iPhones, MacBooks sicken Chinese women
Apple: 'What Chinese factories?'
Chinese workers assembling Apple laptops and iPhones are being sickened by a particularly nasty industrial chemical, n-hexane, according to a report.
"I think they knew it was poisonous to human bodies, but if they had used another chemical our output would not have increased," one woman told a reporter from the Australian Broadcasting Corporation. "By using n-hexane, it was much more efficient."
Another woman said: "At first the symptoms were pretty obvious. My hands were numb. I could hardly walk or run."
Both women have been hospitalised for over six months.
That ABC reporter had "snuck into" the charmingly named Number Five People's Hospital in Suzhou, a combination tourist destination and industrial center in Jiangsu province, just northwest of Shanghai.
The women told the reporter that they had been exposed to n-hexane while gluing and polishing logos on Apple laptops and iPhones in what the reporter characterized as "a very small, badly ventilated factory."
At least the women assumed that the Apple kit was legitimate and not counterfeit — and, according to the ABC report, Apple would not confirm that it sourced products from Chinese factories.
Which is, of course, absurd. Apple's laptops and iPhones are clearly labeled "Assembled in China." But such tight-lippedness is the Cupertinian way.
The ABC report is far from the first detailing worker abuse in Chinese factories that assemble Apple products — and specifically in Suzhou. In February, for example, a Wintek spokesman admitted that 62 workers in the company's United Win Suzhou plant had been sickened by exposure to n-hexane in the summer of 2009, according to a report by Global Post.
Soon after those reports — and a stike at the Suzhou plant — Wintek claimed that it had disontinued the use of n-hexane, which according to the US Department of Labor "is a narcotic agent; an irritant to the eyes, upper respiratory tract, and skin; and a neurotoxin" that can cause vertigo, nausea, blisters, motor weakness, thinning of the myelin sheath, blurred vision, restricted visual field, optic nerve atrophy, and other nastiness.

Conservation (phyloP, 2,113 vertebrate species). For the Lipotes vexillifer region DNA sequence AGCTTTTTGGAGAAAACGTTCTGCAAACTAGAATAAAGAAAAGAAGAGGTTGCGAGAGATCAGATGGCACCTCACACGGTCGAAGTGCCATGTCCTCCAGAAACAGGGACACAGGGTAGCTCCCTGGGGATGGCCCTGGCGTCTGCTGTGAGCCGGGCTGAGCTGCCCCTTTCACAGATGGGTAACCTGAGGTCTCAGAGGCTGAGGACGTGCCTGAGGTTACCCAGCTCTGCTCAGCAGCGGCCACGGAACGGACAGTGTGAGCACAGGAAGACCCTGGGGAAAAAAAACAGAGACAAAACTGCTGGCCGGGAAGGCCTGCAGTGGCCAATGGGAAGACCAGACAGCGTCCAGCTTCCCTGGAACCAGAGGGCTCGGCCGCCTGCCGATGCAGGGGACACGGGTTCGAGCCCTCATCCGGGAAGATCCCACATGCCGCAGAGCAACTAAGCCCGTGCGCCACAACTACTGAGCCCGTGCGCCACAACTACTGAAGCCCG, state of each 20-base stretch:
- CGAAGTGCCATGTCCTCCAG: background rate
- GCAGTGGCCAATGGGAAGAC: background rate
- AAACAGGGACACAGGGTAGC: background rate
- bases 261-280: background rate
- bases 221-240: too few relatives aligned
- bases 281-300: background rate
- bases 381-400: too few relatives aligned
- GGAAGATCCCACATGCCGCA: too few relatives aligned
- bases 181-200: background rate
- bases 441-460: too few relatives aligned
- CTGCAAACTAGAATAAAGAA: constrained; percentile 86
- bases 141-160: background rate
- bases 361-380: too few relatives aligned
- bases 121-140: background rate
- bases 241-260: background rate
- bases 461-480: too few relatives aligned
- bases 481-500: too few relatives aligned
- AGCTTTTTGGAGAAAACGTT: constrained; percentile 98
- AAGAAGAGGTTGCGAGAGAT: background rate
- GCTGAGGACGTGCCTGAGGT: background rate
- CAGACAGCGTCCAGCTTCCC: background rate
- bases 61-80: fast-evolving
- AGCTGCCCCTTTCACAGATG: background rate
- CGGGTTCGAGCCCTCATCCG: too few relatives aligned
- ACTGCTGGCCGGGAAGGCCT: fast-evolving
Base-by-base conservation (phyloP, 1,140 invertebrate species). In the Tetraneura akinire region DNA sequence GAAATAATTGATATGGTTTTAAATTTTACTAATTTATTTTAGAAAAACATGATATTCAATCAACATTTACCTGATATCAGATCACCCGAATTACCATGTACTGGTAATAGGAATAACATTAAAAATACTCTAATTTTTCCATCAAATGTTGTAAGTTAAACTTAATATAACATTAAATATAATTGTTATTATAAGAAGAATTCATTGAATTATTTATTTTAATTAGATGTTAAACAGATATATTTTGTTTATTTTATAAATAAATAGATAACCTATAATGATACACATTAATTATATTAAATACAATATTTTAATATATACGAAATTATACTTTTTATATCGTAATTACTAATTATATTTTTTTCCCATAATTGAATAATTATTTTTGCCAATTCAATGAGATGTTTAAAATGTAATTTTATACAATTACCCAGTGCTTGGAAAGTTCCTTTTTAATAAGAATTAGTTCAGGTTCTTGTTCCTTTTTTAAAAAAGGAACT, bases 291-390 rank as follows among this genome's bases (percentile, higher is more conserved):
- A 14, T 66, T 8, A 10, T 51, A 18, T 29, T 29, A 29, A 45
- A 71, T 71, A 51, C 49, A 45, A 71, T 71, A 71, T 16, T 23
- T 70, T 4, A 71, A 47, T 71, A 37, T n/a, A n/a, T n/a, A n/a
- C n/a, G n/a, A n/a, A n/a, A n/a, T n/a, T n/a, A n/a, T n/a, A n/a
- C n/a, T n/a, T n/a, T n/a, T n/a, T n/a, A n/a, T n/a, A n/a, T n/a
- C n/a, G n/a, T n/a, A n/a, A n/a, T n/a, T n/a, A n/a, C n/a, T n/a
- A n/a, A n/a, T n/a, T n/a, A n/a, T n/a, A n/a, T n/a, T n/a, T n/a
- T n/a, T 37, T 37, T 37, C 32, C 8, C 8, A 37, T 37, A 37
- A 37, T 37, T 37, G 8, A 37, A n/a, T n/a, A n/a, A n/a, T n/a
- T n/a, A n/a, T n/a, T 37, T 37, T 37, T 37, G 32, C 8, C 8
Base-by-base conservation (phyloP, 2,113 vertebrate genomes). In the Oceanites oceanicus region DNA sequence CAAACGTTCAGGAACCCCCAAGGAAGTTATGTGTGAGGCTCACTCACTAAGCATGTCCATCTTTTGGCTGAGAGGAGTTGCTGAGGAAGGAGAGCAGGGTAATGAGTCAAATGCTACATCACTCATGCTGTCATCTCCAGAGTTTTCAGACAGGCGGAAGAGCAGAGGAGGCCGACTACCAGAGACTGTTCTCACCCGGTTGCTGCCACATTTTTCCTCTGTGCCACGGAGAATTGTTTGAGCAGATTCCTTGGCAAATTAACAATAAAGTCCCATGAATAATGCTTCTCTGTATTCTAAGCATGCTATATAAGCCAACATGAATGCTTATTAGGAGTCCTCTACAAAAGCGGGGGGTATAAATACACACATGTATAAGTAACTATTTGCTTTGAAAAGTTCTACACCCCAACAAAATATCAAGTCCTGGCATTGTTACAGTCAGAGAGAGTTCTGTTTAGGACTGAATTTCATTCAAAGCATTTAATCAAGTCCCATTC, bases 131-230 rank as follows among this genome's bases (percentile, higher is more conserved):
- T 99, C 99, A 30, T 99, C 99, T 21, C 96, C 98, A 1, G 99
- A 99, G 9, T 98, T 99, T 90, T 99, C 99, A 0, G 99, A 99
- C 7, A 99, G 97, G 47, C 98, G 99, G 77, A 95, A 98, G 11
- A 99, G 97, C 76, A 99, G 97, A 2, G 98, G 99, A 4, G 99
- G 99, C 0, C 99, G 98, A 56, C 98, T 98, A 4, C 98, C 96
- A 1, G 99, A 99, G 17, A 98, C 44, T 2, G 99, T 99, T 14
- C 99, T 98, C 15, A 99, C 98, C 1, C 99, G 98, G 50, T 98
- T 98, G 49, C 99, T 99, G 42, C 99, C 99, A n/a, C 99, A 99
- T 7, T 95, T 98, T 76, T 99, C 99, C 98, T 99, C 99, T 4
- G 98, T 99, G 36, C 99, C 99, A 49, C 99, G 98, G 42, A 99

And such symptoms don't simply disappear when n-hexane is removed from the workplace. "Although recovery is expected to occur within a year," the Department of Labor contends, "clinical polyneuropathy has been reported in some cases to remain after 2 years."
Although the ABC report did not specifically name Wintek's United Win plant as the source of its interviewee's maladies, the duration of their hospital stay implies that they may be victims of that company's use of n-hexane.
Problems with Apple's Chinese suppliers aren't limited to Wintek. The massive Foxconn manufacturing complex in Shenzhen, for example, was described as a "prison" in a study of worker abuses leaked earlier this month that cited "corporal violence" along with a "highly-intensified workload, low payment, violent training, all at the cost of the workers' dignity" — all charges that Foxconn vigorously denies.
In response to the ABC report, a a Hong Kong–based Apple spokeswoman told Bloomberg: "We take such reports seriously and will look into it," pointing to Cupertino's Supplier Code of Conduct, which contends: "Apple is committed to ensuring that working conditions in Apple’s supply chain are safe, that workers are treated with respect and dignity, and that manufacturing processes are environmentally responsible."
Fine words, to be sure, but it's becoming increasingly clear that something is terribly wrong in Apple's manufacturing chain — and perhaps even the world's second-largest company doesn't have enough clout to rein in abuses.
Or perhaps Jobs & Co. aren't trying hard enough. But worry not — they'll "look into it." ®
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